Despite posting a 7.3 per cent increase in sales to $505.1 million for the 2011 financial year, The Reject Shop has reported a 31 per cent decrease in total annual profits down to $16.2 million after being heavily impacted by Queensland floods that forced the closure of its Ipswich distribution centre.
The Ipswich Distribution Centre, which serviced approximately half the company’s sales, was closed in January as a result of the Queensland floods.
Managing director Chris Bryce has describe 2011 has the company’s most difficult period it has faced.
“This has been the most challenging year in the Company’s history, with the bulk of the second half focused on recovering from the loss of the Ipswich Distribution Centre. The impact of the closure on the Company’s sales and costs has been pronounced and has required a Company wide effort to recover. Notwithstanding the difficulties experienced, I believe the Company has met these challenges exceptionally well in the circumstances, however progress on a number of identified strategic opportunities, in the short term, has been delayed,” he said.
“Despite the Ipswich Distribution Centre closure, the Company continued to grow its store network with 23 new stores opened during the year, as well as relocating four existing stores.”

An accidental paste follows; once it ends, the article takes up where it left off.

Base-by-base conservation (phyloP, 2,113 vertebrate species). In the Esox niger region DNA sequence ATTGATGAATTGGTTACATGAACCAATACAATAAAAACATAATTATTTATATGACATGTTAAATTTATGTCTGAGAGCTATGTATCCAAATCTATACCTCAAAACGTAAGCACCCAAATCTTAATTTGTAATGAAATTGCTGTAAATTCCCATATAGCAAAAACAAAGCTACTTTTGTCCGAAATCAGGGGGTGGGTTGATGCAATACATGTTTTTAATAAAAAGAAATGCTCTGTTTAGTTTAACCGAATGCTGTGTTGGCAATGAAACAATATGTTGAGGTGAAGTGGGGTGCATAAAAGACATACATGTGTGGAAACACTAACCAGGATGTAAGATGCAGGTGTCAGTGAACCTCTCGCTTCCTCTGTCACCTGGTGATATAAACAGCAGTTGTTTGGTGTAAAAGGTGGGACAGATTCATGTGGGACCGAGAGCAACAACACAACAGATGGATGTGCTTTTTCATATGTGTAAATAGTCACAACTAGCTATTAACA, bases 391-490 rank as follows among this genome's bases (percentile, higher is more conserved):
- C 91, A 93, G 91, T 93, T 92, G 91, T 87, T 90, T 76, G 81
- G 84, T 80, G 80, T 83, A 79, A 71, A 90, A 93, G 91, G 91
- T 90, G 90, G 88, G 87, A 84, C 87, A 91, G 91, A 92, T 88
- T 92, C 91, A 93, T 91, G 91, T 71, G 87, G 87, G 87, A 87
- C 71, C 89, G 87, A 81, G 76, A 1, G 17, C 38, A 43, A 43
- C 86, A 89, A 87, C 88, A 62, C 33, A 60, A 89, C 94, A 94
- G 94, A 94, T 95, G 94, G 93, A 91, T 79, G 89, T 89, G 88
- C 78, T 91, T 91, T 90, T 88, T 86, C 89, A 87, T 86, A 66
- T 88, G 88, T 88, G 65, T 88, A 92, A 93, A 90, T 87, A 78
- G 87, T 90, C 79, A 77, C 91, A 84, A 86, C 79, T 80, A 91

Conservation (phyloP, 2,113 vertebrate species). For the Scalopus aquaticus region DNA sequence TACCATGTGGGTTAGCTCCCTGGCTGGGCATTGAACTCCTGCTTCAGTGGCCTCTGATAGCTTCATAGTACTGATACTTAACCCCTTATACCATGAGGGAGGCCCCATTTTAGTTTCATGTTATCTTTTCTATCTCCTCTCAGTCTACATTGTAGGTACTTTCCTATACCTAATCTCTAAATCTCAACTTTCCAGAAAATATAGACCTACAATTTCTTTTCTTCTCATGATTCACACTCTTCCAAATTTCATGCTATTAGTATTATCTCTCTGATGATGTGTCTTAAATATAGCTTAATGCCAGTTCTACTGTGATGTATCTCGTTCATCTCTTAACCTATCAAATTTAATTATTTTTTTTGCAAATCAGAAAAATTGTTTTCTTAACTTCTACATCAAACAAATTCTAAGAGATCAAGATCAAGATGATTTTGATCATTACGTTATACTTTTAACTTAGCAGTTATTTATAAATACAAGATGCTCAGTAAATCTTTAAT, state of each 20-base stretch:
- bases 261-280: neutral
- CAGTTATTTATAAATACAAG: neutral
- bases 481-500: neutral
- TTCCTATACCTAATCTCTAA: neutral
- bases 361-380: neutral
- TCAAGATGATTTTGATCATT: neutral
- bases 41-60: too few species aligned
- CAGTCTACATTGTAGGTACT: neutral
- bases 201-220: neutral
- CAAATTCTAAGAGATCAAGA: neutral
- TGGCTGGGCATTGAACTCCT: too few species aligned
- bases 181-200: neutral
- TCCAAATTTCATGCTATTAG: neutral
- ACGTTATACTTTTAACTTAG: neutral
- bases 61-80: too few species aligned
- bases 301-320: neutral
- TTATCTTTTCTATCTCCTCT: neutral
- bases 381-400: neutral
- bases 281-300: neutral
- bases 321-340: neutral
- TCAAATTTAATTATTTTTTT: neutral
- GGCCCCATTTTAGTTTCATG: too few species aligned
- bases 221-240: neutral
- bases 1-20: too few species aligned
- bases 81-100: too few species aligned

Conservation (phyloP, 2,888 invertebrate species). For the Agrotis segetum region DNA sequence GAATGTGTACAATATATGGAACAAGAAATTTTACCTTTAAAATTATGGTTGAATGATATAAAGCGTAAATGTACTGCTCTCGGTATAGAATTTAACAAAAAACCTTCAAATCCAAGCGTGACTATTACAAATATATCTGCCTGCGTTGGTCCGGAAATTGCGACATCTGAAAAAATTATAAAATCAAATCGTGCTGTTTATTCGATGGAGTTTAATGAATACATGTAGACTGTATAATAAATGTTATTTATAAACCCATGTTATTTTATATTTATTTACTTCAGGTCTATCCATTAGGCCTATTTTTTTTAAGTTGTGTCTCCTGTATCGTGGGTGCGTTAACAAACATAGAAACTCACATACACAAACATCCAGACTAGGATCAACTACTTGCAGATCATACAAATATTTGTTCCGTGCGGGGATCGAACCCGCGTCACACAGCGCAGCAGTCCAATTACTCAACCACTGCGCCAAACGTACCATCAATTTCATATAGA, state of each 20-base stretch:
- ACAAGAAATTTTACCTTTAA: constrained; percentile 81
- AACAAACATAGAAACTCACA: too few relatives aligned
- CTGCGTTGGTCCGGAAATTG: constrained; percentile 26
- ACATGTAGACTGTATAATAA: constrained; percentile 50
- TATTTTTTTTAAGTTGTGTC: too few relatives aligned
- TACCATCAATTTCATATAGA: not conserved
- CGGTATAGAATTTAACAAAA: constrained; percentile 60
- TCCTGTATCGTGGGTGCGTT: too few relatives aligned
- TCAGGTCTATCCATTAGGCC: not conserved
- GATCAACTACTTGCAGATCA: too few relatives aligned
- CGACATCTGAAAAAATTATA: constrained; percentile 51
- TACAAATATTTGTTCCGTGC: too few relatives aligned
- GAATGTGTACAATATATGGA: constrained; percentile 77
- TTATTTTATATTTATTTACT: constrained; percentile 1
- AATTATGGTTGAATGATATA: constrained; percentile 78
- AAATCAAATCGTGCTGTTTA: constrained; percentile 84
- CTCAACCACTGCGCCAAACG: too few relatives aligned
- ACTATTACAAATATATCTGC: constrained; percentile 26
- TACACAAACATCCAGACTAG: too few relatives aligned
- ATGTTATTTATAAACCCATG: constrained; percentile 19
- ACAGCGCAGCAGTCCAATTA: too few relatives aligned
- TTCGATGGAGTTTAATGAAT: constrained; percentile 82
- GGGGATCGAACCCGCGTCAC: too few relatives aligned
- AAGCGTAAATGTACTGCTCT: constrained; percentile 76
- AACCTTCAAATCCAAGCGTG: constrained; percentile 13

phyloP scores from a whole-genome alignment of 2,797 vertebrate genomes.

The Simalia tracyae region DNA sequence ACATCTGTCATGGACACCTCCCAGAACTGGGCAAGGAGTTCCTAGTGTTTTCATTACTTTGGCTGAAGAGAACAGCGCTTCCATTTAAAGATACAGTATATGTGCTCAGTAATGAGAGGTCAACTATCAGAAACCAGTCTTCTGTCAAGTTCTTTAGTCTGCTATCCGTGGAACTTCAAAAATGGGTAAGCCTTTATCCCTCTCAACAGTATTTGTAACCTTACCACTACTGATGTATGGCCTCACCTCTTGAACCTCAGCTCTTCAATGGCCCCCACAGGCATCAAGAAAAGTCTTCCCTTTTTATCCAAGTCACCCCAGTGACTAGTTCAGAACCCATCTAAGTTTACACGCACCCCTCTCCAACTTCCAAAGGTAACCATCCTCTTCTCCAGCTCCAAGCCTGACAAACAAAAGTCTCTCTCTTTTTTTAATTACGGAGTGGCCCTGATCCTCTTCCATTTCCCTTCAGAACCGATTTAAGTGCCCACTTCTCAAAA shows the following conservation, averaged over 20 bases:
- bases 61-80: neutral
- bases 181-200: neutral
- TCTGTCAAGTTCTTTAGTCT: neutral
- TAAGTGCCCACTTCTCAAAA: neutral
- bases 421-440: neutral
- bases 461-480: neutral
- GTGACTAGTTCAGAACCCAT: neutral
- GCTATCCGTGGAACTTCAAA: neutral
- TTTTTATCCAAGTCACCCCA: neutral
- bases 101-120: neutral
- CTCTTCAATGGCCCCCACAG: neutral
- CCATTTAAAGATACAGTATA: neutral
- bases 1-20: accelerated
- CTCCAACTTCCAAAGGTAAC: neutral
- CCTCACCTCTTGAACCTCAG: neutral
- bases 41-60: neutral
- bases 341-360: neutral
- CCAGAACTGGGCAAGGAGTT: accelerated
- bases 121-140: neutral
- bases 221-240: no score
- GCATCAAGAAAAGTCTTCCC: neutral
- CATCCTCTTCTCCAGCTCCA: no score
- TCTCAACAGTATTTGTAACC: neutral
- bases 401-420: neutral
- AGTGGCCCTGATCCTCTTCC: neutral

Comparable store sales were also affected. While it were positive in the first half, comparable store sales were down 1.5 per cent at the end of the 2011 financial year due to losing a “significant proportion” of its inventory in the floods.
“Comparable store sales to date this year have been negative but as we are still operating with only partial capacity at the Queensland Distribution Centre and comparing against a particularly strong sales period for July and August in the 2011 financial year, this is not unexpected. Taking all factors into account, achieving comparable stores sales growth in the first half of 2012 financial year will be challenging,” Bryce said.
The Reject Shop also highlighted that the company is like many other retailers that are feeling the pressure of the slow consumer sentiment.
“It is clear however that the current retail environment is challenging and may well have been further impacted in recent weeks by global issues. Consumers are likely to remain cautious in the short term and any upward movement in interest rates or the cost of essential services, could further erode trading conditions,” Bryce said.
“What makes the current financial year even more challenging for us is that a number of factors, which can influence both our trading ability and therefore our overall profit result, remain outstanding. These include the final costs associated with the re-opening of the Queensland Distribution Centre and the rebalancing of our overall stock between Melbourne and Ipswich.”
To move forward from this, the company has reopened its Queensland distribution centre and looks to continue its long-term growth plans including opening new stores, making improvements to merchandise planning, and building on brand awareness.